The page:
Amid assignments that take the Explorer Academy recruits from the iceberg-filled waters of Antarctica to the bone-dry deserts of Argentina, Cruz Coronado is scrambling to complete the last piece of the cipher. With Nebula agents and the elusive explorer spy still out there, his opportunity to recover his mother’s world-changing formula is slipping away. But as Cruz has learned from his time aboard Orion, true explorers must never give up.
Even after completing dozens of high-risk missions and traveling to all seven continents, Cruz could never prepare himself for one ultimate surprise.
Explorer Academy features: Gripping fact-based fiction plot that inspires curiosity with new technology and innovations; amazing inventions and gadgets; a cast of diverse, relatable characters; secret clues, codes, and ciphers to track down within the text; vibrant illustrations; elements of STEAM; National Geographic explorer profiles in the "Truth Behind" section.
Check out the Explorer Academy website featuring videos, comic shorts, games, profiles of real-life National Geographic Explorers, chapter excerpts and more.
"Sure to appeal to kids who love code cracking and mysteries with cutting-edge technology."
"A perfect blend of adventure with real science and technology!"
—New York Times #1 best-selling author Rick Riordan
"A fun, exciting, and action-packed ride that kids will love."
—J.J. Abrams, director and screenwriter of Star Wars: The Force Awakens, Lost, Alias
"Inspires the next generation of curious kids to go out into our world and discover something unexpected.”
—James Cameron, National Geographic Explorer-in-Residence and acclaimed film-maker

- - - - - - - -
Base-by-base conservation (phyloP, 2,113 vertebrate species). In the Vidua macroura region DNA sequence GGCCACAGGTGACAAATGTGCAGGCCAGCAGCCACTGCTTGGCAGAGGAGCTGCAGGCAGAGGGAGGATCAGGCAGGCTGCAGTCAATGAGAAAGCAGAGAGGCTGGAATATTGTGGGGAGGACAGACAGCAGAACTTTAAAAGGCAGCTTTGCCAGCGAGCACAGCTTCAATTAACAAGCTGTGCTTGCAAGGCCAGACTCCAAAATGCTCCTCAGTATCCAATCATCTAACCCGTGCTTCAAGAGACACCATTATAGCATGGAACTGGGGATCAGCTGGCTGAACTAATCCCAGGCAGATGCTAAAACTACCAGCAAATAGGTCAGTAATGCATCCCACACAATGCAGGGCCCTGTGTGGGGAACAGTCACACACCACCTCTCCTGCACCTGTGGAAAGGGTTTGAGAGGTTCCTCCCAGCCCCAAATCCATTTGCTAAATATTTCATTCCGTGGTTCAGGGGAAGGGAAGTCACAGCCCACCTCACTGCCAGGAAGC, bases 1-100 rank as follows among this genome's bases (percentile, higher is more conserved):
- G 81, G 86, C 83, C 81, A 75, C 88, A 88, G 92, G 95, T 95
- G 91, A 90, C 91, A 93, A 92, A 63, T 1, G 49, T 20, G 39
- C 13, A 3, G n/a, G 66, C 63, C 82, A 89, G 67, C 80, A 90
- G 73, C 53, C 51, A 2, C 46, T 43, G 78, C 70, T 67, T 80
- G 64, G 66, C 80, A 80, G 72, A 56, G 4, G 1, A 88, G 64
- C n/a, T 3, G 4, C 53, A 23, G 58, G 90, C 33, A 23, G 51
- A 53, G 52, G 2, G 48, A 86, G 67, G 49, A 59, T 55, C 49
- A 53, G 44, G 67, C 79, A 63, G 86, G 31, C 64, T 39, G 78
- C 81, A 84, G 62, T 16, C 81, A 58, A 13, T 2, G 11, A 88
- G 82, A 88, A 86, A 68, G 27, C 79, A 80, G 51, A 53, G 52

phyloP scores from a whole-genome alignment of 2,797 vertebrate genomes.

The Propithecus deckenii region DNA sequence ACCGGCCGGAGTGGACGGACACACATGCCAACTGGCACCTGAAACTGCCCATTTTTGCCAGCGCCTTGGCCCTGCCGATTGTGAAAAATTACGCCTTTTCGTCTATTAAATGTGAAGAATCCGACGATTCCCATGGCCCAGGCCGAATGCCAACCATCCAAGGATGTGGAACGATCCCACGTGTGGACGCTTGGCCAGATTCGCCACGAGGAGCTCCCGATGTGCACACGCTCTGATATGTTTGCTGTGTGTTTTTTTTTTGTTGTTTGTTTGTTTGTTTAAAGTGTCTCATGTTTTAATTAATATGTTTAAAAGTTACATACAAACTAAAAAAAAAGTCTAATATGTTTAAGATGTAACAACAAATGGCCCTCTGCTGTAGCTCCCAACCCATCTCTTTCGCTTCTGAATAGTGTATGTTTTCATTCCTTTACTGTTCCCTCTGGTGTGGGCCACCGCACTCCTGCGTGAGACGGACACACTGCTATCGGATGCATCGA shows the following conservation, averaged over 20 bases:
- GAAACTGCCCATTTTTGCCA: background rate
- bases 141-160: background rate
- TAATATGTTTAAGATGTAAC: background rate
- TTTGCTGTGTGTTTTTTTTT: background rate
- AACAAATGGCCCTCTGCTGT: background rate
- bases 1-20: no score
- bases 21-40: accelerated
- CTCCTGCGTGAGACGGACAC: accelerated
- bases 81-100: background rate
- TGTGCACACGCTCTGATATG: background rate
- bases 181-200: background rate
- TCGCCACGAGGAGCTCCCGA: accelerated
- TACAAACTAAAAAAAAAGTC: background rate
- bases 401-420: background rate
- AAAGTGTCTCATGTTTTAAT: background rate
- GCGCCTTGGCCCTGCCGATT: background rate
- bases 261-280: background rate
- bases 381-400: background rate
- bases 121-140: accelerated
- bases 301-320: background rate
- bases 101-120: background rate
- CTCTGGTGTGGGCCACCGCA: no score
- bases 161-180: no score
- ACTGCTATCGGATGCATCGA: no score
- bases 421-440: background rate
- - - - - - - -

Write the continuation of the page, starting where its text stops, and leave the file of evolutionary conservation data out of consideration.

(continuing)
About the Author
TRUDI TRUEIT has written more than 100 books for young readers, both fiction and nonfiction. Her love of writing began in fourth grade, when she wrote, directed, and starred in her first play. She went on to be a TV news reporter and weather forecaster, but she knew her calling was in writing. Trueit is a gifted storyteller for middle-grade audiences, and her fiction novels include The Sister Solution, Stealing Popular, and the Secrets of a Lab Rat series. Her expertise in kids nonfiction encompasses books on history, weather, wildlife, and earth science. She is the author of all the narratives in the Explorer Academy series, beginning with Explorer Academy: The Nebula Secret. Trueit was born and raised in the Pacific Northwest, and lives in Everett, Washington.
- Three (3) winners will receive the COMPLETE 7-book Explorer Academy series and an Explorer Academy map, showing all the places around the world that Cruz and his classmates visit over the course of the series!
- US/Canada only
- Ends 11/27 at 11:59pm ET
- Enter via the Rafflecopter below
This adorably rhyming story is part How Do Dinosaurs Say Good Night?, part Where the Wild Things Are. Mazik is a Yiddish word for a mischief-maker – I know a few of those! – and sometimes, a parent may lovingly refer to their little tornadoes as maziks. Bedtime for Maziks is the story of two little maziks and how they spend their day, right up to bedtime. The two are adorably monstrous, with green and purple skin, tiny fangs and claws, and unruly hair. During the day, they play along with other children, making messes in the playroom and kitchen and causing shenanigans at the local pool. Frazzled grownups nearby complete the chaos in a way that will have little readers giggling along with the maziks as they storm through their day. When it’s bedtime, though, the maziks turn into perfectly sweet little monsters, saying “good night” and getting their nighttime kisses. The playful rhyme and artwork is a celebration of childhood in all its chaos. Hallmarks of Jewish culture run throughout the story, including an copy of Jewish Folktales laying next to one mazik as she reads on the floor, a star of David hanging over one mazik’s bed, and a family sharing a Shabbat dinner (with maziks feeding pets and spilling drinks). An adorable readaloud and a lovely purchase for collections.
We’re heading toward the holidays, which means my library system is gearing up for their annual “It’s Time for Kind” campaign, where we encourage our communities to show kindness to one another. This year, it means a LOT. I won’t get on too much of a soapbox here, but I will say that I live in a state where people are arriving scared and alone, and need kindness more than ever. These books have been out for a few months, so consider these when you’re putting together readers advisory lists or book displays, or planning storytimes this season.